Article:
Given the totality of the circumstances, and considering the factors outlined by the Tenth Circuit, this Court finds that the assignment of the guaranty from the Partnership to Plaintiff was done for the purpose of manufacturing jurisdiction in this Court. This Court finds that, in this case, the sixth and seventh factors are far more significant than the first and fourth factors. The fact that the Partnership made the assignment of the guaranty the same day as Plaintiff initiated this lawsuit and three months after Plaintiff and the Partnership had already filed a state court lawsuit litigating the same claim, that Plaintiff has been unable to articulate a significant business reason for the assignment, and that Plaintiff has essentially admitted that this litigation is only necessary if he loses in state court substantially outweigh the fact that Plaintiff previously had an interest in this litigation and has not agreed to pay the Partnership any portion of any recovery he might obtain.

         IV. CONCLUSION

         For the foregoing reasons, it is ORDERED that Defendant's Motion to Dismiss (Doc. # 24) is GRANTED. It is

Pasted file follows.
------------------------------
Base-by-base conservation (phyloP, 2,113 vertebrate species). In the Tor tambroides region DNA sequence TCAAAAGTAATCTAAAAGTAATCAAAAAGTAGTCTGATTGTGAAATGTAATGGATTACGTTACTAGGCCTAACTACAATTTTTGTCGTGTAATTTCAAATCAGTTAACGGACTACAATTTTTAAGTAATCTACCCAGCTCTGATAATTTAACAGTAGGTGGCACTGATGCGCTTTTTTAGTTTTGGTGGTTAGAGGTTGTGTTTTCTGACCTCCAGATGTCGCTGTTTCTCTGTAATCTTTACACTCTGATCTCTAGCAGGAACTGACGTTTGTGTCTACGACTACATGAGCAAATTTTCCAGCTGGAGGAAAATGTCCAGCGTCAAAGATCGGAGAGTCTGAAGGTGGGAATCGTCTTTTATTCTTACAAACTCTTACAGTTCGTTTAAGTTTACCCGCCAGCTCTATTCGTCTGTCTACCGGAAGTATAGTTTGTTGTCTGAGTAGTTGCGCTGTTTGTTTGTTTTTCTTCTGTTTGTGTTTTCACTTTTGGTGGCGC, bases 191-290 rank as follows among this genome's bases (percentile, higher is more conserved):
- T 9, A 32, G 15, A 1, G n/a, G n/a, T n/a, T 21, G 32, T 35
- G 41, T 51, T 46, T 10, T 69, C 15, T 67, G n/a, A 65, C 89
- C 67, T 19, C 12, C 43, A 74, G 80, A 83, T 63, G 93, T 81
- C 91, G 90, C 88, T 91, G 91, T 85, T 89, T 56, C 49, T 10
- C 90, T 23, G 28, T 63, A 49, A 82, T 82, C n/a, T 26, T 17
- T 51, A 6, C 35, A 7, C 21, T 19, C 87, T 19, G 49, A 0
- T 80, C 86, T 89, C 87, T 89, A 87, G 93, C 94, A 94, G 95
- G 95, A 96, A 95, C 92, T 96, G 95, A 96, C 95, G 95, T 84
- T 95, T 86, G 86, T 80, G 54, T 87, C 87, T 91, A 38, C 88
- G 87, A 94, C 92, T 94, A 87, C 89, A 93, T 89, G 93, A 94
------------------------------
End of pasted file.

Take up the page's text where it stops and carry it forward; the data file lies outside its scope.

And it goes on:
FURTHER ORDERED that the Complaint is DISMISSED WITH PREJUDICE.

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Notes:

[1] Plaintiff and Defendant are the only members of RFA LLC, and Plaintiff is RFA LLC's manager. (Doc. # 24-1 at 11 ¶ 39.) Plaintiff formed RFA LLC on February 26, 2013. (Doc. # 24-1 at 11 ¶ 39.)

[2] In his response, Plaintiff requests a limited evidentiary hearing on the issue of subject matter jurisdiction. Defendant opposes Plaintiff's request for a hearing. Plaintiff fails to indicate why a hearing is necessary and this Court finds that a hearing is not necessary.

[3] Both parties failed to cite the Tenth Circuit case Nat'l Fitness Holdings, Inc. v. Grand View Corporate Centre, LLC, 749 F.3d 1202, 1205 (10th Cir. 2014). Instead, both parties relied on a District of Colorado case, Reinhart Oil & Gas, Inc. v. Excel Directional Techs., LLC, 463 F.Supp.2d 1240, 1243 (D. Colo. 2006), which was decided before Nat'l Fitness and identifies slightly different factors.

[4] In a footnote, Defendant contends that Plaintiff violated the rule against claim-splitting but does not argue that this is a basis for dismissal. Because Plaintiff filed the same claim in state court, this Court questions whether, even if it found that Plaintiff's assignment was not collusive, it would abstain from exercising jurisdiction under the abstention doctrine announced in Colorado River Water Conservation District v. United States, 424 U.S. 800 (1976). However, since the parties have not briefed this issue, the Court forgoes analysis of this issue.